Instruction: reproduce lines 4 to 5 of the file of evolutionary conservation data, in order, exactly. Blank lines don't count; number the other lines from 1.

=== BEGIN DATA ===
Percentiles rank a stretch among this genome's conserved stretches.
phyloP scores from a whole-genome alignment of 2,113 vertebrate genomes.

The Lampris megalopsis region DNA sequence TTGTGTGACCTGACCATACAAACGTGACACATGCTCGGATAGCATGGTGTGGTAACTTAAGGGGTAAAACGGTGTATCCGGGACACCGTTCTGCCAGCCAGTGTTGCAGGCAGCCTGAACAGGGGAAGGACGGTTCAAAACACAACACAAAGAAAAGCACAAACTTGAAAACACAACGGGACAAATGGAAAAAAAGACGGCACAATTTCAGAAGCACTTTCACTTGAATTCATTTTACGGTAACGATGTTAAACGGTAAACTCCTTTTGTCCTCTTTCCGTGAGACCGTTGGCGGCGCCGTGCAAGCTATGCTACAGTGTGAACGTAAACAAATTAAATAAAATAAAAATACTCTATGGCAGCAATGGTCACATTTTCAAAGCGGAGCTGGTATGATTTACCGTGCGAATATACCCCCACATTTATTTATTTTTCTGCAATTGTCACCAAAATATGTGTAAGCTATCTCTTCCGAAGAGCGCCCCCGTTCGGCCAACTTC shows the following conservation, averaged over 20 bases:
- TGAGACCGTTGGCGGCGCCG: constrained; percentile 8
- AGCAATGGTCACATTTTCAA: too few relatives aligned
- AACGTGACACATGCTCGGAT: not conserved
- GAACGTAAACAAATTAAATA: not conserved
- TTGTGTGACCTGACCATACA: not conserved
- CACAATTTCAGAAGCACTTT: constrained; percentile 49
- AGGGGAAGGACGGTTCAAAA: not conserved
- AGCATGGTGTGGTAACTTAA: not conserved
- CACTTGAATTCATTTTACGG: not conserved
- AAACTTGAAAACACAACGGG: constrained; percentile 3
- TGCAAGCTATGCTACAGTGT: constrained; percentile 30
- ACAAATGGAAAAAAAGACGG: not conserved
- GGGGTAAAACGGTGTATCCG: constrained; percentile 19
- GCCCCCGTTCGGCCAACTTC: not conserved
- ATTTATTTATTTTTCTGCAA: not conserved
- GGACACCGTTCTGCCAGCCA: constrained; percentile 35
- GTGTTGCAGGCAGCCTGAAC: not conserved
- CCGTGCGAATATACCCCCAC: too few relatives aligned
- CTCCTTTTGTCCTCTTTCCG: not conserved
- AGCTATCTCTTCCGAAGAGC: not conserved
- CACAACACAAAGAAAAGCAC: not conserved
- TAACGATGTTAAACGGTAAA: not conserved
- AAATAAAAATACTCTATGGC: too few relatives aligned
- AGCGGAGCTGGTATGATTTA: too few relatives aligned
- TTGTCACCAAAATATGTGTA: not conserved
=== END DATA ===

- TGAGACCGTTGGCGGCGCCG: constrained; percentile 8
- AGCAATGGTCACATTTTCAA: too few relatives aligned